If leadership could be graded on a 1-to-10 scale, “fudges lies about megamillionaires to millionaires” and “did an OK job stabilizing the economy” come in about as far apart as one can imagine. There’s little that can be said to the contrary when the guy who went 2-0 in general elections with the middle name Hussein tells a rookie he’s the future of the franchise. And if 44 says your right-hand man can’t ride the plane, he doesn’t get on the plane.

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No Drama Obama might not have been what we needed when cops shot Mike Brown. But basketball ain’t bullets and bodies.

No Drama Obama could right the Showtime ship.

Beyond the gravitas inherent in taking a step down in prestige to run one of the NBA’s crown jewel, President Obama’s prior duties correlate well to the daily management of a professional sports franchise. Beyond the obvious parallel between assembling a cabinet and a front office, a VP and a head of personnel or president, and so forth, Obama is only a few thousand days removed from eight years in a role where his popularity was directly proportional, for better or worse, to his effectiveness as a leader. Much in the manner a sufficient amount of controversy made presidents toxic to members of their own party once upon a time, a gaping hole at GM places undue stress on other parts of the organization to woo free agents, negotiate in good faith, and maintain a winning culture. Obama could effectively navigate the demands of a rabid intercontinental fanbase, 15 very rich athletes, and the need to compete as both a brand and a team constrained by the most agreeable salary cap in American sports.

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Unlike the last position listed on his résumé, Obama can fire or trade personnel who actively buck regime change.

Obama’s quite the elitist when it comes to assembling his teams, searching for talent from recognizable programs known for putting out solid rotational players and dynamic stars like Harvard, UChicago and UPenn, Kansas, Duke and North Carolina of the Obama-era Administration Draft. His hire would quickly move the search for talent from team lifers to the cream of the crop. A longtime basketball fan, Obama’s got the clout to pry prized personnel from the likes of San Antonio, Boston, Toronto, Milwaukee and Golden State. The Lakers under an Obama pick for head of personnel only replicate an offseason haul with players the likes of Moritz Wagner, Rajon Rondo, Lance Stephenson, and JaVale McGee if the Monstars from “Space Jam” decide to turn their rematch into a war of attrition.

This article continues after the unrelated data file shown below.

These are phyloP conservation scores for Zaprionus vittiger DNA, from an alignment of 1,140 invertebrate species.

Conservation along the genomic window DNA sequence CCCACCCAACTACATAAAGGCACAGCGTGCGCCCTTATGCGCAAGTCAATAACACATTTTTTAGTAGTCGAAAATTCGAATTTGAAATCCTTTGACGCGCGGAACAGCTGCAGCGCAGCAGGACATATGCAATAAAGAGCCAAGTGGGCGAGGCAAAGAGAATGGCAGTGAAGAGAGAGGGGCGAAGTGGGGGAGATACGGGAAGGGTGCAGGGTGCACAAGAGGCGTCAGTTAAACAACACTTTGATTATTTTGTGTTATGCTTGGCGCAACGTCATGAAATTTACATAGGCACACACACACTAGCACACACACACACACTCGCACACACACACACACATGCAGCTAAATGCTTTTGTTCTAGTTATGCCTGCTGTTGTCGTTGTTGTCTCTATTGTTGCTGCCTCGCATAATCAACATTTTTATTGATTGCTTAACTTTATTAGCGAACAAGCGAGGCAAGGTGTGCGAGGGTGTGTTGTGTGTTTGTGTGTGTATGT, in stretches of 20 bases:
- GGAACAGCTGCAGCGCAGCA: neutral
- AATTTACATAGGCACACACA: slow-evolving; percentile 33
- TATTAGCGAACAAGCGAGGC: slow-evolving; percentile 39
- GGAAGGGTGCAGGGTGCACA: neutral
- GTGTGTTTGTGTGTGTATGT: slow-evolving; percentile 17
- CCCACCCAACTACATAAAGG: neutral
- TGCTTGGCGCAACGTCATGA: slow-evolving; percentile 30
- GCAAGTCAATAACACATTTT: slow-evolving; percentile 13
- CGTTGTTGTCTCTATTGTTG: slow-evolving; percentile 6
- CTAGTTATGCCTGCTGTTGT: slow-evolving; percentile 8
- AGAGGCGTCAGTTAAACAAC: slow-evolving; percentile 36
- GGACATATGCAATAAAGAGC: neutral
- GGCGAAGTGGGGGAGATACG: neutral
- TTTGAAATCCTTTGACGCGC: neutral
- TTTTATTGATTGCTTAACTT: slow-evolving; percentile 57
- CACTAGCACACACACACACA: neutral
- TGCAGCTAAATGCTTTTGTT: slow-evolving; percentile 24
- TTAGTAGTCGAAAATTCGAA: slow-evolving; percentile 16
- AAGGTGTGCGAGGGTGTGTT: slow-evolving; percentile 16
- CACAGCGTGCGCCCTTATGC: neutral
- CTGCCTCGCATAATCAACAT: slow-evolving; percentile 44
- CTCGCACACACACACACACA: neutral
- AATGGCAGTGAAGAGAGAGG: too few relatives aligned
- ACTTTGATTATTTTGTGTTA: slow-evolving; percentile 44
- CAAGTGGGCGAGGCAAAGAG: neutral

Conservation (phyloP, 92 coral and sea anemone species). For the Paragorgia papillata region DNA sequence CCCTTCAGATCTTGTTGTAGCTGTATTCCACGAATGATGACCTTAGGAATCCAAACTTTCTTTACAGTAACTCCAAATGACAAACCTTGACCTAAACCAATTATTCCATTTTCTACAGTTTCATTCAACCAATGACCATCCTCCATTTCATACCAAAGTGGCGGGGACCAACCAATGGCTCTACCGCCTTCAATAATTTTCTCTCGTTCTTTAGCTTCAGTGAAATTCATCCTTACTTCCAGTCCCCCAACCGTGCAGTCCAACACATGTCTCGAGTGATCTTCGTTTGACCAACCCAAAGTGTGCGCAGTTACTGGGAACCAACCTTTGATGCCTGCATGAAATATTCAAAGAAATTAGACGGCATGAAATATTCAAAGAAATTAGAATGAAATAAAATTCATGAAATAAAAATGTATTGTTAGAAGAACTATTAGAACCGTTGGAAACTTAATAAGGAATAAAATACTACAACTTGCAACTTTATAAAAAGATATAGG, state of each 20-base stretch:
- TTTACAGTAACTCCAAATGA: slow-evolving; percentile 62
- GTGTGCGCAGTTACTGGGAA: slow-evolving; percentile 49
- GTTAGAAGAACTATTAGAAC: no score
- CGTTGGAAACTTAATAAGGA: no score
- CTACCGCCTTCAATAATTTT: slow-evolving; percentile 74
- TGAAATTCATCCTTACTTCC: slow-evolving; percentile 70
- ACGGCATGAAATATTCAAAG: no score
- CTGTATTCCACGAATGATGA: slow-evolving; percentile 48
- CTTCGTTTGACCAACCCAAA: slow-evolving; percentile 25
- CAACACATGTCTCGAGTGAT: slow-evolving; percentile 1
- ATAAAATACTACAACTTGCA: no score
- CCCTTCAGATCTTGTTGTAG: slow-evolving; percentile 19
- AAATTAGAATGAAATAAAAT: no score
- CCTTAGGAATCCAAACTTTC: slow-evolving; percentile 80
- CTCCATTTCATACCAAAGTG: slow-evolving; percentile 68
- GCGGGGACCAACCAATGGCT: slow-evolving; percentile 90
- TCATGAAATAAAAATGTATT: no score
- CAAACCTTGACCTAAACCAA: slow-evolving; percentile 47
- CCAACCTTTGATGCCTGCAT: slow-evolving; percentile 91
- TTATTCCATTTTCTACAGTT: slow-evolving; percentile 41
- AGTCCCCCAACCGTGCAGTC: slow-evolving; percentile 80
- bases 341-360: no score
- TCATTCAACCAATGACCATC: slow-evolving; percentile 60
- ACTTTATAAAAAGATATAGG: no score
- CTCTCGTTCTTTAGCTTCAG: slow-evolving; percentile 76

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The family-owned, family-helmed Lakers, who saw Buss family drama result in the jettisoning of Buss’ brothers Jim and Johnny, are a dying breed in American sports.

In an era where naming rights are sold to the highest bidder with oft-ridiculous implications, the Lakers can ill-afford to hire a candidate who demands anything less than the attention and respect of staff, players and coaches from the first second of day one. Steve Kerr isn’t leaving Golden State, Phil Jackson is never coming back (to the organization or to form as a basketball mind) and Masai Ujiri has shown no indication that he’s looking to leave Toronto.

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By hiring the first black former president, the Lakers can finally settle on a direction and get back to winning basketball and taking their pick of vaunted free agents every offseason, led by a man with a proven track record of hiring capable subordinates. They can do more than make a smart basketball play by wooing (let’s say in a fever dream) Danny Ainge, Doc Rivers, Greg Popovich or former Lakers head coach and eternal black auntie crush Pat Riley. They could reinforce their status as the Beyoncé to the other 18 members of Destiny’s Child, ushering in a new era in sports, like they did when they pried Kareem from Milwaukee, started a rangy 6-foot, 9-inch rookie point guard in the NBA Finals or paired Kobe with Shaq.

Sure, he’s not the best X’s and O’s candidate. Neither was Rob Pelinka.

The Lakers need a battle-tested leader who can right the wrongs of his predecessors, inspire confidence, and signal the beginning of a new era of competence and overall decency. They also need it in time to maybe land a generational talent to carry the team post-Bron.

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About the author

Ibn Safir

Contributing Editor. When he's not pullin' up, he's usually jumpin' out. You can find him in the cut.